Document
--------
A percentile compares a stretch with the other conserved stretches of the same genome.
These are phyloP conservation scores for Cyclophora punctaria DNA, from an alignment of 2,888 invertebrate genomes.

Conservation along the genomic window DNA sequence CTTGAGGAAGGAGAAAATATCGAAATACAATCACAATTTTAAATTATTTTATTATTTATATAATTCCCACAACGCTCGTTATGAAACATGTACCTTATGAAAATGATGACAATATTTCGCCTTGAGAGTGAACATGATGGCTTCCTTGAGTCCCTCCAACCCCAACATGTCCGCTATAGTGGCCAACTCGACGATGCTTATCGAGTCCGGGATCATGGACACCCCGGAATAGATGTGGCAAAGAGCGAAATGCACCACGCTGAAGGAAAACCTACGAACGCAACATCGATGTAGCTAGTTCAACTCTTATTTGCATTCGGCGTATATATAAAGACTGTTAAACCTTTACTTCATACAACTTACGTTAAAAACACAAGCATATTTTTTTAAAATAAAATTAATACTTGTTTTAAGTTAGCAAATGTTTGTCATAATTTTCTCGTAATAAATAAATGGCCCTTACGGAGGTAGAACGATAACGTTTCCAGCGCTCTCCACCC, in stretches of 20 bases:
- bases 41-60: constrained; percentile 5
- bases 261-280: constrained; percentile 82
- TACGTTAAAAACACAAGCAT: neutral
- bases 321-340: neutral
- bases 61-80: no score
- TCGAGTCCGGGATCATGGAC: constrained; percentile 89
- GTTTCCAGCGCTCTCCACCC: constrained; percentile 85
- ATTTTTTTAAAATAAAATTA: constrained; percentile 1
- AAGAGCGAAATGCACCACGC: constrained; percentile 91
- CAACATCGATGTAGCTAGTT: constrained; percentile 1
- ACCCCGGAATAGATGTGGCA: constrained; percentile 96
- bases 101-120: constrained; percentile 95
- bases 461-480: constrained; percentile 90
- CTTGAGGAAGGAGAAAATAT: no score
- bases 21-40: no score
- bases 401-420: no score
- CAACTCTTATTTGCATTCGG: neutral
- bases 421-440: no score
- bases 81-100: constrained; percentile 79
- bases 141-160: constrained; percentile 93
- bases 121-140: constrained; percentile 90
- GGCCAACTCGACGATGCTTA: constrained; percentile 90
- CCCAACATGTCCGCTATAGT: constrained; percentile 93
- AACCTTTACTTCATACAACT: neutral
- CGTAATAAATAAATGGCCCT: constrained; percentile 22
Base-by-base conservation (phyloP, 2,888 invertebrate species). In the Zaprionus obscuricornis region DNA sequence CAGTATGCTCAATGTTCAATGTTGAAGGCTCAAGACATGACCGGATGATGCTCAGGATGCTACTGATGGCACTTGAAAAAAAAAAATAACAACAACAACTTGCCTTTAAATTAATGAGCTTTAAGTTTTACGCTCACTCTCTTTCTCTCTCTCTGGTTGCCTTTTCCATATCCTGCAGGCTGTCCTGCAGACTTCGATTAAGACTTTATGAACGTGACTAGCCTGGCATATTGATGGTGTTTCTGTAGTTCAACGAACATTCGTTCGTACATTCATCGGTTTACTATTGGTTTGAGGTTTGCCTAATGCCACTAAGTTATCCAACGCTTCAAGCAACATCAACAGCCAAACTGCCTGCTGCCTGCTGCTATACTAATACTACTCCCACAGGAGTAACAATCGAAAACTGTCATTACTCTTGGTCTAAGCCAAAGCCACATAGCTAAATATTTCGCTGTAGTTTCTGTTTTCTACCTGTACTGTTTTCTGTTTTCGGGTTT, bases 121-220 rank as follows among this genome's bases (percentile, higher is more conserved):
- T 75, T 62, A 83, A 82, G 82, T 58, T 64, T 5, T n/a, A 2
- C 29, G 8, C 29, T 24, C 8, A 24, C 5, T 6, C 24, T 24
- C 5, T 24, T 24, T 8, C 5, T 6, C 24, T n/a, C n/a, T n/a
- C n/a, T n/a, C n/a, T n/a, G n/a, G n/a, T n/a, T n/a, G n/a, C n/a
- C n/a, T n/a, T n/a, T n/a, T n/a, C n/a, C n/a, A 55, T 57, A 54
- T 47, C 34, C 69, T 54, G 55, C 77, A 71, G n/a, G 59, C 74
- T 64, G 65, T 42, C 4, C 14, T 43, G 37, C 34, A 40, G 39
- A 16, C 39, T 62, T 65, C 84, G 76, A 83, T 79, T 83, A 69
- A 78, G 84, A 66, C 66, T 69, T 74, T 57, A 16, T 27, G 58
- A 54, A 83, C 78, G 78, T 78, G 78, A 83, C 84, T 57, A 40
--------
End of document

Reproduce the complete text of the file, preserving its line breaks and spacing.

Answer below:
A percentile compares a stretch with the other conserved stretches of the same genome.
These are phyloP conservation scores for Cyclophora punctaria DNA, from an alignment of 2,888 invertebrate genomes.

Conservation along the genomic window DNA sequence CTTGAGGAAGGAGAAAATATCGAAATACAATCACAATTTTAAATTATTTTATTATTTATATAATTCCCACAACGCTCGTTATGAAACATGTACCTTATGAAAATGATGACAATATTTCGCCTTGAGAGTGAACATGATGGCTTCCTTGAGTCCCTCCAACCCCAACATGTCCGCTATAGTGGCCAACTCGACGATGCTTATCGAGTCCGGGATCATGGACACCCCGGAATAGATGTGGCAAAGAGCGAAATGCACCACGCTGAAGGAAAACCTACGAACGCAACATCGATGTAGCTAGTTCAACTCTTATTTGCATTCGGCGTATATATAAAGACTGTTAAACCTTTACTTCATACAACTTACGTTAAAAACACAAGCATATTTTTTTAAAATAAAATTAATACTTGTTTTAAGTTAGCAAATGTTTGTCATAATTTTCTCGTAATAAATAAATGGCCCTTACGGAGGTAGAACGATAACGTTTCCAGCGCTCTCCACCC, in stretches of 20 bases:
- bases 41-60: constrained; percentile 5
- bases 261-280: constrained; percentile 82
- TACGTTAAAAACACAAGCAT: neutral
- bases 321-340: neutral
- bases 61-80: no score
- TCGAGTCCGGGATCATGGAC: constrained; percentile 89
- GTTTCCAGCGCTCTCCACCC: constrained; percentile 85
- ATTTTTTTAAAATAAAATTA: constrained; percentile 1
- AAGAGCGAAATGCACCACGC: constrained; percentile 91
- CAACATCGATGTAGCTAGTT: constrained; percentile 1
- ACCCCGGAATAGATGTGGCA: constrained; percentile 96
- bases 101-120: constrained; percentile 95
- bases 461-480: constrained; percentile 90
- CTTGAGGAAGGAGAAAATAT: no score
- bases 21-40: no score
- bases 401-420: no score
- CAACTCTTATTTGCATTCGG: neutral
- bases 421-440: no score
- bases 81-100: constrained; percentile 79
- bases 141-160: constrained; percentile 93
- bases 121-140: constrained; percentile 90
- GGCCAACTCGACGATGCTTA: constrained; percentile 90
- CCCAACATGTCCGCTATAGT: constrained; percentile 93
- AACCTTTACTTCATACAACT: neutral
- CGTAATAAATAAATGGCCCT: constrained; percentile 22
Base-by-base conservation (phyloP, 2,888 invertebrate species). In the Zaprionus obscuricornis region DNA sequence CAGTATGCTCAATGTTCAATGTTGAAGGCTCAAGACATGACCGGATGATGCTCAGGATGCTACTGATGGCACTTGAAAAAAAAAAATAACAACAACAACTTGCCTTTAAATTAATGAGCTTTAAGTTTTACGCTCACTCTCTTTCTCTCTCTCTGGTTGCCTTTTCCATATCCTGCAGGCTGTCCTGCAGACTTCGATTAAGACTTTATGAACGTGACTAGCCTGGCATATTGATGGTGTTTCTGTAGTTCAACGAACATTCGTTCGTACATTCATCGGTTTACTATTGGTTTGAGGTTTGCCTAATGCCACTAAGTTATCCAACGCTTCAAGCAACATCAACAGCCAAACTGCCTGCTGCCTGCTGCTATACTAATACTACTCCCACAGGAGTAACAATCGAAAACTGTCATTACTCTTGGTCTAAGCCAAAGCCACATAGCTAAATATTTCGCTGTAGTTTCTGTTTTCTACCTGTACTGTTTTCTGTTTTCGGGTTT, bases 121-220 rank as follows among this genome's bases (percentile, higher is more conserved):
- T 75, T 62, A 83, A 82, G 82, T 58, T 64, T 5, T n/a, A 2
- C 29, G 8, C 29, T 24, C 8, A 24, C 5, T 6, C 24, T 24
- C 5, T 24, T 24, T 8, C 5, T 6, C 24, T n/a, C n/a, T n/a
- C n/a, T n/a, C n/a, T n/a, G n/a, G n/a, T n/a, T n/a, G n/a, C n/a
- C n/a, T n/a, T n/a, T n/a, T n/a, C n/a, C n/a, A 55, T 57, A 54
- T 47, C 34, C 69, T 54, G 55, C 77, A 71, G n/a, G 59, C 74
- T 64, G 65, T 42, C 4, C 14, T 43, G 37, C 34, A 40, G 39
- A 16, C 39, T 62, T 65, C 84, G 76, A 83, T 79, T 83, A 69
- A 78, G 84, A 66, C 66, T 69, T 74, T 57, A 16, T 27, G 58
- A 54, A 83, C 78, G 78, T 78, G 78, A 83, C 84, T 57, A 40